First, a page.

Travel for everyone is about sights, but which kind of sights varies more than you might think. I saw a listing for an animal theme park in Tenerife the other day and was little short of revulsed. And it's #1 on Tripadvisor. My kind of travel is to go to a place, learn about the people there and their culture and try to experience a little of the life they live. You can do a lot of this through art because it gives you a view of what inspires them, what they like to look at and what they choose to immortalize in pigment. Picasso will give you visions of Spain (along with his adopted Paris of course), and Canaletto's paintings are more Venice than Venice itself. And while his brother William Butler vies for attention in the crowded Irish canon of poets, authors and playwrights, Jack Butler Yeats stands alone in his many paintings chronicling Irish life.

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Plus when you travel you can see a hell of a lot of nice art. The Chagall stained-glass windows of the Fraumünster are one of Zurich's finest assets, to name one of many I've seen all around Europe and further afield at this stage. I'm glad I queued for two hours in the August sun to get into the Uffizi in Florence and see its many artistic delights at the age of 21, because if i tried to do that again I would probably faint from heatstroke. Aside from the many amazing Japanese things I saw on my first trip to Tokyo in 2006, obviously, another memory that sticks out strongly is going to Africa Remix at the Mori Art Museum in Tokyo. A truly fabulous collection of art from all over Africa, I had no idea until afterwards it had already been on show in London, Paris and Hamburg before I travelled from Dublin half way round the world to see it and love it in Asia. Of course some paintings are so powerful they transcend location. After all Van Gogh's Cafe Terrace at Night is for many the timeless epitomy of the Paris cafe scene even though you have to go to a gallery in Otterlo, Netherlands to see it and it actually depicts a cafe in Arles.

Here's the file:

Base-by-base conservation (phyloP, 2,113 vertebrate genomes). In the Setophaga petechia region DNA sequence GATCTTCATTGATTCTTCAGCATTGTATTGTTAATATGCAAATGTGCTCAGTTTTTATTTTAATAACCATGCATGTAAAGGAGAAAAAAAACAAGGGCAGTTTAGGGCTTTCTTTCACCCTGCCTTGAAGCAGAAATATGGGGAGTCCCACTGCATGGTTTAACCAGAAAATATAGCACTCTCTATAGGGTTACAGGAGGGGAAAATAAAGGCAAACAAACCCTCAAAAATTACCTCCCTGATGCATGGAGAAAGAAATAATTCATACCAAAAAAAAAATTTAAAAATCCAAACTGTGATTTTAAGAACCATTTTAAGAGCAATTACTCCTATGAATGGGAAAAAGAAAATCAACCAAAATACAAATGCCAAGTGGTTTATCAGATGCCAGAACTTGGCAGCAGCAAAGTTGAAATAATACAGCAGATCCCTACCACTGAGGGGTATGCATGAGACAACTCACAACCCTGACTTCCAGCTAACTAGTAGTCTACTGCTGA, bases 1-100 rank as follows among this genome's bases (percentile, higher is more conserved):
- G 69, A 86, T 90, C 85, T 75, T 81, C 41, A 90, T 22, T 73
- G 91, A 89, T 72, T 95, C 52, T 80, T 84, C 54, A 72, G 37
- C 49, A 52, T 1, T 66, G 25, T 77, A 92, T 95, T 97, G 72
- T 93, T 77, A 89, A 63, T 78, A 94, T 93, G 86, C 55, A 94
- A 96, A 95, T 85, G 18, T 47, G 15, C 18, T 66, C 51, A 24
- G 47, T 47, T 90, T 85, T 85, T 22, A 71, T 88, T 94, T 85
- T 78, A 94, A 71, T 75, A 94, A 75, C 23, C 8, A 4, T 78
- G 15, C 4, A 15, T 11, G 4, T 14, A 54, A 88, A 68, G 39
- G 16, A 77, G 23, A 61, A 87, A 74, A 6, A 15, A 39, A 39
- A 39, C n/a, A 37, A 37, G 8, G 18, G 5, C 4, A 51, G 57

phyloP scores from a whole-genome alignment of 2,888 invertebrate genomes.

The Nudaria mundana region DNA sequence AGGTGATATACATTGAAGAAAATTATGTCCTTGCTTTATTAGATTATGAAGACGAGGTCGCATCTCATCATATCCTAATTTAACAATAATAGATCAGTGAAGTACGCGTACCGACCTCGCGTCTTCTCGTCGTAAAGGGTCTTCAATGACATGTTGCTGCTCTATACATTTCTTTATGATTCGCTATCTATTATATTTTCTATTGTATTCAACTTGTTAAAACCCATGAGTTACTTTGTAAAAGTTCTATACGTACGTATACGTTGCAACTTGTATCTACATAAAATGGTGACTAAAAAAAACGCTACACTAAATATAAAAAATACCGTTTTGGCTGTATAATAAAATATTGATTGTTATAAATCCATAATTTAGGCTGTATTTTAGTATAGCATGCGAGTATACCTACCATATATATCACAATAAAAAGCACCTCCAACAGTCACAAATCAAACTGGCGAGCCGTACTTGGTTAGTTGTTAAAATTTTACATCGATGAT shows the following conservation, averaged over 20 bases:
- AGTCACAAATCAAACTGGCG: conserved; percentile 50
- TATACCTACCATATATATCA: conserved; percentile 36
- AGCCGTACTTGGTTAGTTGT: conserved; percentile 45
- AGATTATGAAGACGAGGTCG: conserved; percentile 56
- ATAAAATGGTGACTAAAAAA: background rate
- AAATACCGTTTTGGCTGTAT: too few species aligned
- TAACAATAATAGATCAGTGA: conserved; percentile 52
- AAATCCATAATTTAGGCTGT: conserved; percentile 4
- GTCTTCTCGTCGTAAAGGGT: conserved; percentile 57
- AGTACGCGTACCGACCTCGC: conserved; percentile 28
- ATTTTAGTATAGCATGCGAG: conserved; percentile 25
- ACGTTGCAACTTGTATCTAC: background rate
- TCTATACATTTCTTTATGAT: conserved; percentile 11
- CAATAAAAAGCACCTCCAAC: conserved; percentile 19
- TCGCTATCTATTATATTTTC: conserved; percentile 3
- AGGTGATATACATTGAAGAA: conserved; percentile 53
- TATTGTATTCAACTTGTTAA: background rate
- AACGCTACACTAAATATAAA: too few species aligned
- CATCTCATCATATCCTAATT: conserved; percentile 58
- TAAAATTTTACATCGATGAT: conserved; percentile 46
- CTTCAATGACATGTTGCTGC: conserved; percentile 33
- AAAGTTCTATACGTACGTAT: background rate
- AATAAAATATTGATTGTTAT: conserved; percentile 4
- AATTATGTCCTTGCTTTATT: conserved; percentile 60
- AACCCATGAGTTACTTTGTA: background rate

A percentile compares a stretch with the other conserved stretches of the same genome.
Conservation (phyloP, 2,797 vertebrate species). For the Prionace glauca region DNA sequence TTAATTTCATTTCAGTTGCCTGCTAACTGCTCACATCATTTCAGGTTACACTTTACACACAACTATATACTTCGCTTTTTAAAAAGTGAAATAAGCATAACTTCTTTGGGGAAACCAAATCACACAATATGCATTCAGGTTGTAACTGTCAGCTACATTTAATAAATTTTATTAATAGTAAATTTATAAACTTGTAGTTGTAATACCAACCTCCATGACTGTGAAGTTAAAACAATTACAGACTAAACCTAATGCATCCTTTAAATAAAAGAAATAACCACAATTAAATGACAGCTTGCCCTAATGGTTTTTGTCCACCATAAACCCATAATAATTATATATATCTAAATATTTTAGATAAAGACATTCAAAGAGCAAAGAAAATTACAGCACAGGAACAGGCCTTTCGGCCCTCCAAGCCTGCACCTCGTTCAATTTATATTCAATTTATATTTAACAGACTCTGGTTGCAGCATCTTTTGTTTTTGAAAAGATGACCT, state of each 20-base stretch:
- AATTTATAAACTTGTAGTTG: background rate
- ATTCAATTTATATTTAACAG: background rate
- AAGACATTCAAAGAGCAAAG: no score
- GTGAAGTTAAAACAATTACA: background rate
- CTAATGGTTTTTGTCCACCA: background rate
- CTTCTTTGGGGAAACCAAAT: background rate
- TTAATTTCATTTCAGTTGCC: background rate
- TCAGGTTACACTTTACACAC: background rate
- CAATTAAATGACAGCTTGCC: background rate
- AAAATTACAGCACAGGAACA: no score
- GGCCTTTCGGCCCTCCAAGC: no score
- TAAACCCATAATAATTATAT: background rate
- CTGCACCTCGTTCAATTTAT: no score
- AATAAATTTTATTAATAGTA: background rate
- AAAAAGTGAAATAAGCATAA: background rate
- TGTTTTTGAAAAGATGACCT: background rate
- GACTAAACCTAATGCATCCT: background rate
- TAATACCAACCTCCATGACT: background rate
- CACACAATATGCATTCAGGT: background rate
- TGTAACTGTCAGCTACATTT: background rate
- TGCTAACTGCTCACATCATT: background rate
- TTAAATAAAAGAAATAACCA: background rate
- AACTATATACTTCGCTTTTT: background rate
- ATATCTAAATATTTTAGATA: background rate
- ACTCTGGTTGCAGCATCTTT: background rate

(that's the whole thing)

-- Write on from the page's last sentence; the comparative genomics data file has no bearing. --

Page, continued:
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Art is different for everyone, and as much as people may love portraits of 17th century royals of various hues, I think they're vacuous and vanishingly dull. The National Portrait Gallery, sitting proudly in the centre of Trafalgar Square, is London's least interesting art gallery by my reckoning, especially while the city boasts a regular program of visiting exhibitions at galleries all over town to rival any other city in the world. Give me Mark Rothko's visionary monochrome of the Moon that recently landed in the Royal Academy or Kazemir Malevich's many Suprematist masterpieces that lit up the Tate Modern last year any day.

As much as the temptation may be to list out your favourites, the best painting for me, I'm sure, will always be the next one. I'm really looking forward to seeing Revolution: Russian Art 1917-1932 at the RA, and am currently waiting like a sleeper cell of art fandom for a quiet Tuesday some weeks after the opening to see it and have the room all but to myself. Ditto America After the Fall: Painting in the 1930s. And so on. How lucky I am to live in London and have the luxury of waiting for the right moment. After all that's art itself, life at the right moment. Grab it while you still can.